# Acoustic intensity

The power per unit area that is delivered to a medium, where the area is perpendicular to the direction of wave travel. To have meaning, the location where the intensity is measured must be specified with respect to the acoustic source. The medium is often a fluid. (Kinsler, p. 110)

If the specified location is at the surface of the acoustic source, then the average acoustic intensity at the interface between the source and the medium is —

\begin{align} \label{eq:11301a} \textsf{Acoustic intensity (average)} = \frac{\textsf{Power delivered to the medium}}{\textsf{Area from which the power is delivered}} \end{align}

For a given resonator material and load, a higher source acoustic intensity will result in greater wear of the source resonator, assuming that the wear mechanism is the same.

The following examples illustrate increasing levels of acoustic intensity.

## Example 1

A 20 kHz ultrasonic cleaner has an active area of 100 mm x 100 mm. With a water load, the delivered power is 75 watts. The average acoustic intensity is —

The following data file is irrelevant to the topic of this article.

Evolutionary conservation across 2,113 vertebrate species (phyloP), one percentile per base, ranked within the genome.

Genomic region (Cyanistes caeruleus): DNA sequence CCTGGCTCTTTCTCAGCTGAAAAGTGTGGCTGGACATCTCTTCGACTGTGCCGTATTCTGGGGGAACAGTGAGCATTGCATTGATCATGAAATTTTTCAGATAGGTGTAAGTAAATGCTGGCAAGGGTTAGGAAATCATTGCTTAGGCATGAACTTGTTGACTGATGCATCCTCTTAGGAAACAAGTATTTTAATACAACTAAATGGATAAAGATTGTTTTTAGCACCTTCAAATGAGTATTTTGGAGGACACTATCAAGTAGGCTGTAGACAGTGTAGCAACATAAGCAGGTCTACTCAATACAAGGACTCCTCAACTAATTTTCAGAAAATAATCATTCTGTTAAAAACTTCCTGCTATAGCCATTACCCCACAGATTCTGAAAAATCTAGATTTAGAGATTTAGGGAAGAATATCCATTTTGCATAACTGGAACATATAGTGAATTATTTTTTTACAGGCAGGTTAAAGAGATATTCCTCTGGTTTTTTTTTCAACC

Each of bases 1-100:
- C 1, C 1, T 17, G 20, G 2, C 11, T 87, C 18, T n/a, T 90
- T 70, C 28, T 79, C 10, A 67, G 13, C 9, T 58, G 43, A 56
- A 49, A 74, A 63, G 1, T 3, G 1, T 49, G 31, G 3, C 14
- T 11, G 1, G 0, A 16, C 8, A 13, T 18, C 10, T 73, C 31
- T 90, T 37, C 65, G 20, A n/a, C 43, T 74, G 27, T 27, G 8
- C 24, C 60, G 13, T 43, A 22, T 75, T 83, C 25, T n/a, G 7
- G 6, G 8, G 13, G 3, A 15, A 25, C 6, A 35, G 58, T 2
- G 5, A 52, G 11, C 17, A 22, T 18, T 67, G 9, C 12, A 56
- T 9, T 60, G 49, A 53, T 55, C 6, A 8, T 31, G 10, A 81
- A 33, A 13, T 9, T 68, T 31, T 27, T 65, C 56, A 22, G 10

\begin{align} \label{eq:11302a} \textsf{Acoustic intensity} &= \frac{\textsf{75 watts}}{\textsf{10000 mm}^2} \\[0.7em]%eqn_interline_spacing &= \textsf{0.0075 watts/mm}^2 \nonumber \end{align}

## Example 2

A 20 kHz cylindrical horn (10 mm face diameter) has an amplitude of 100 microns. When the face is immersed in water, 200 watts of power are delivered. The acoustic average intensity is —

\begin{align} \label{eq:11303a} \textsf{Acoustic intensity} &= \frac{\textsf{200 watts}}{\textsf{79 mm}^2} \\[0.7em]%eqn_interline_spacing &= \textsf{2.5 watts/mm}^2 \nonumber \end{align}

## Example 3

A 20 kHz metal welding horn (8 mm x 8 mm contact area) has an amplitude of 100 microns. During welding, 900 watts of power are delivered. The acoustic intensity is —

\begin{align} \label{eq:11304a} \textsf{Acoustic intensity} &= \frac{\textsf{900 watts}}{\textsf{64 mm}^2} \\[0.7em]%eqn_interline_spacing &= \textsf{14 watts/mm}^2 \nonumber \end{align}